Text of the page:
California Department of Resources Recycling and Recovery (CalRecycle) 

Integrated Waste Management Disaster Plan

Chapter 5: Contracts Checklist

Step 1: Perform contract services assessment

  • Identify existing contracts, ordinances, or mutual aid agreements that might deal with disaster debris, debris removal, recycling, etc.
  • Develop a "disaster clause" if one is not already in place in franchise agreement or contract.
  • Identify the kinds of work that will require immediate contract services.
  • Identify contractors available to respond in an emergency
  • Identify contractors in the area who have the abilities and equipment to perform the work.
  • Pre-qualify a list of contractors who can perform the required work.

Step 2: Coordinate with haulers

  • Determine the services and equipment haulers can provide in an emergency.
  • Develop a contingency plan if no services or equipment is available.
  • Obtain waivers from subcontractors releasing jurisdiction from liability.

Step 3: Assess need for short- and long-term operations

Short-Term Operations

  • Determine if need short-term contracts (during the first 100 hours) for emergency life saving measures and debris clearance.
  • Set up contract on an hourly basis.
  • Solicit hourly rates from several different contractors.
  • Specify that hourly rate will include all fuel, maintenance, repair, etc. and the operator.

Long-Term Operations

  • Prepare long-term contract if situation is beyond capabilities of existing resources and need assistance beyond the first 100 hours.
  • Consider establishing special engineering organization.
  • Determine if will hire a local engineering firm or set up an internal organization composed of city/county engineering staff.

Step 4: Select and execute contract

  • Determine appropriate contract type--
  • for short-term operations: Time and material.
  • for long-term operations: Unit Price, Lump Sum.
  • Review methods to obtain disaster response services:
  • master contract;
  • individual contracts; and
  • establish special engineering organization.

Step 5: Establish special engineering organization

  • Establish for long-term operations.
  • Determine whether to hire local engineering firm or using city/county engineering staff.
  • City of Los Angeles established the Earthquake Recovery Division using staff from Bureau of Engineering
  • Staff needed:
  • inspectors;
  • engineers;
  • contract specialists; and
  • data managers.

Step 6: Develop project quantity/cost estimates

  • Estimate the types and quantities of debris for contracting purposes.
  • Prepare may with debris locations.
  • Prepare government cost estimates for management purposes.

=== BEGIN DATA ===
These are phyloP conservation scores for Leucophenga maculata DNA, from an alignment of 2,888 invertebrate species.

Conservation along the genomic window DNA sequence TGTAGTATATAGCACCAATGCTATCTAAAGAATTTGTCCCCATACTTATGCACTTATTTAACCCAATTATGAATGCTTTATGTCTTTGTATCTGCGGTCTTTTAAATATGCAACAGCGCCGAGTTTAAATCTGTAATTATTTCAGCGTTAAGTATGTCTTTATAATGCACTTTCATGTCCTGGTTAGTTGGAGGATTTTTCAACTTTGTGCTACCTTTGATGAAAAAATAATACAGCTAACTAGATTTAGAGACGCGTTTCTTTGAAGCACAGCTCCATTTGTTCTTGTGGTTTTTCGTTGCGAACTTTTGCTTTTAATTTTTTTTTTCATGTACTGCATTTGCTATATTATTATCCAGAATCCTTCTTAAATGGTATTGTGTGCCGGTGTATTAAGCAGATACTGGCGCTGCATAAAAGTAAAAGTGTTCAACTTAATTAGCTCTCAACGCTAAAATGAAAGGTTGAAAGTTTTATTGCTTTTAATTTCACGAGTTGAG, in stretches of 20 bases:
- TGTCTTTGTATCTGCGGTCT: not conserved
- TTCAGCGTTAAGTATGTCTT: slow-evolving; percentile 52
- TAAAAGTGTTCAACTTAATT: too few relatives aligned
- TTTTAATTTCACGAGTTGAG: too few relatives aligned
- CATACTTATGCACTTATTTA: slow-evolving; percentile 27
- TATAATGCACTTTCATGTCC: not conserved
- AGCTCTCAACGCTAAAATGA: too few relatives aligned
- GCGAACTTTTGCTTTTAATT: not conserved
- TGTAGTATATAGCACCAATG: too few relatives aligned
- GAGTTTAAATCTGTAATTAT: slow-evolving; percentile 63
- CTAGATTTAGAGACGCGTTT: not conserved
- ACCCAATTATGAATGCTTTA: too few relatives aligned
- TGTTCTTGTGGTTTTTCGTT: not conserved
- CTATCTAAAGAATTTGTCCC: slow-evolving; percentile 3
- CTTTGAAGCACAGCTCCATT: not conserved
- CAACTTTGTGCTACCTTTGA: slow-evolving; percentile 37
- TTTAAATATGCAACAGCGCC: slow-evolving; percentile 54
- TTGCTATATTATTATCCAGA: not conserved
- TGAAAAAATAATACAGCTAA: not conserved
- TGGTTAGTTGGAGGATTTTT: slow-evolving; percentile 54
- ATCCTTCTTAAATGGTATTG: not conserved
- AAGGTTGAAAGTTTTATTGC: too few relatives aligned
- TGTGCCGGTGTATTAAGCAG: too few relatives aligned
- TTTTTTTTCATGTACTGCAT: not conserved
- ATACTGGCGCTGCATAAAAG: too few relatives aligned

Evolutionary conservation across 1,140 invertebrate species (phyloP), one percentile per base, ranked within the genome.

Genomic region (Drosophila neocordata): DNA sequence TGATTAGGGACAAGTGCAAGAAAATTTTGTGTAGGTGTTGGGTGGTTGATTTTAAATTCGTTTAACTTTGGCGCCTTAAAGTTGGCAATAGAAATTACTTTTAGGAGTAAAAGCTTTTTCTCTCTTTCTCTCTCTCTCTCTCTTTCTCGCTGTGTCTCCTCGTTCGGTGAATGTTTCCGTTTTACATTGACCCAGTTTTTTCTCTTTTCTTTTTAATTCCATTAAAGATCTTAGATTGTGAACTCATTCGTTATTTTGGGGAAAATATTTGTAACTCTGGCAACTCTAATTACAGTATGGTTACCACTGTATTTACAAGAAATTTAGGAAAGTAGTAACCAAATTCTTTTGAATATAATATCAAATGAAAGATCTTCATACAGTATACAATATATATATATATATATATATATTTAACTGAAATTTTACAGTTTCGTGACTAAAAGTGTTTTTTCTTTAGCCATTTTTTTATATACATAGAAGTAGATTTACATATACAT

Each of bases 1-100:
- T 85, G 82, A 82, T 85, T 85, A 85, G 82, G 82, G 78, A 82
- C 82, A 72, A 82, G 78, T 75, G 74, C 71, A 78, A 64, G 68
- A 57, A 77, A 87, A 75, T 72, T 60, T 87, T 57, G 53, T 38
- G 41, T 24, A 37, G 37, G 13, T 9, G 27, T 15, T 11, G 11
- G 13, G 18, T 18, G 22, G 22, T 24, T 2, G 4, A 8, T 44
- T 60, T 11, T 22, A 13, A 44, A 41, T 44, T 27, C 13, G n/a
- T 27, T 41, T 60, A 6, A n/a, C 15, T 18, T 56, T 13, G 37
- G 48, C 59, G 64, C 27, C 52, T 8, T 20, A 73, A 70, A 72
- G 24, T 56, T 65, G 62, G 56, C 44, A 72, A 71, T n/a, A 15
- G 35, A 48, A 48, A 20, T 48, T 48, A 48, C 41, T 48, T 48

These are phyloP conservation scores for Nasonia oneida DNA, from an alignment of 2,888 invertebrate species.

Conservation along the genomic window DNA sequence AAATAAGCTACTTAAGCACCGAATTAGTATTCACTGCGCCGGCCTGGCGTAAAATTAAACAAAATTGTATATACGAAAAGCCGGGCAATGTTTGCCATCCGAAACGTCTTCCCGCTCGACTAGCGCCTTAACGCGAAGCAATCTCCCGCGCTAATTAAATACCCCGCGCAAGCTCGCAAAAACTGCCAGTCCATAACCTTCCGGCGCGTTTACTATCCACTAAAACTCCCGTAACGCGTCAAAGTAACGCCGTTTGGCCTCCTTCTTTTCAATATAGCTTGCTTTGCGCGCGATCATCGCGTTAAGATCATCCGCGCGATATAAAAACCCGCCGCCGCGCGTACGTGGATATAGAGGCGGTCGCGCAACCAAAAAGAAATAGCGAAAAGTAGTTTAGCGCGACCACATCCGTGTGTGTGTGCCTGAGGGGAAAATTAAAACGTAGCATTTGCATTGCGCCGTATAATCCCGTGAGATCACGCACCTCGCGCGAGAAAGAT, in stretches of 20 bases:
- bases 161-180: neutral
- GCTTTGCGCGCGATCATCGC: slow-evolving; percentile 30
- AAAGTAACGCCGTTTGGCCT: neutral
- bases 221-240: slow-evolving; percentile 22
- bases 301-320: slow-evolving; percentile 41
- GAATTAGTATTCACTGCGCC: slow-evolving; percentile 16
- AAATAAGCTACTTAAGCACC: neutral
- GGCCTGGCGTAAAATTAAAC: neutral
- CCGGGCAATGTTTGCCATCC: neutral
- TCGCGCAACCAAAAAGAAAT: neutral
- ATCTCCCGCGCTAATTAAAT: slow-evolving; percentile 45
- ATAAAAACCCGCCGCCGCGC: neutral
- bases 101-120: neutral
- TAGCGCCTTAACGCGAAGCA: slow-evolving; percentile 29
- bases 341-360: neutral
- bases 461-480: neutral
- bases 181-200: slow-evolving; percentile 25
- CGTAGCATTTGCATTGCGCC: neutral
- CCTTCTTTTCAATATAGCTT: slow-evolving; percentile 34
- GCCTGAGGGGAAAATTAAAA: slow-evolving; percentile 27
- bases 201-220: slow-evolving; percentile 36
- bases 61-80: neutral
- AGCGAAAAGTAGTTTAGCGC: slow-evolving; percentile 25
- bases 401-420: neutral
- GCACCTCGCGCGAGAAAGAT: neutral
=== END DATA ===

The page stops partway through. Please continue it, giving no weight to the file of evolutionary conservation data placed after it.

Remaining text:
• Select units (cubic yards, tons, each) to be used in establishment of contract line item prices.
  • Develop unit cost data.

Step 7: Develop diversion language for contracts

  • Develop strategies to ensure disaster debris is diverted from landfills.
  • Include diversion language in contracts for debris removal and debris management programs.
  • Train site inspectors to monitor and enforce diversion provisions.
  • Examples:
  • City of Santa Clarita;
  • City of Oakland;
  • City of Los Angeles, building demolition;
  • City of Los Angeles, unit price contract; and
  • U.S. EPA contract for household hazardous waste collection, 1995 floods.

Step 8: Review General Considerations

  • Ensure that contractors are bonded--payment bond and faithful performance bond.
  • Ensure that contractors have C-21 license.
  • Debarred contractors.

Step 9: Review Accounting Considerations

  • Document how contract price was arrived at.
  • Segregate costs on invoices by site or damage survey report for work performed.
  • Account for disaster-related activities separately from normal activities.
  • Develop contract documentation:
  • use load tickets as accountable forms;
  • require submission of reports and payment estimates;
  • set up accounting system to track contract payments;
  • document how contractor was selected; and
  • keep a file of all documents related to the contract, such as requests for bids, invoices, checks issued in payment, etc.

Step 10: Review Contract Administration Procedures

  • Monitor contractor performance.
  • Require submission of reports and payment estimates.
  • Make frequent visits to job sites in lieu of progress reports
  • Put all modifications in writing.
  • Set forth final inspection and method of interim and final payments .
  • Close contract when all services or items called for have been delivered or performed and accepted.

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Last updated: December 1, 2004
Disaster Preparedness and Response
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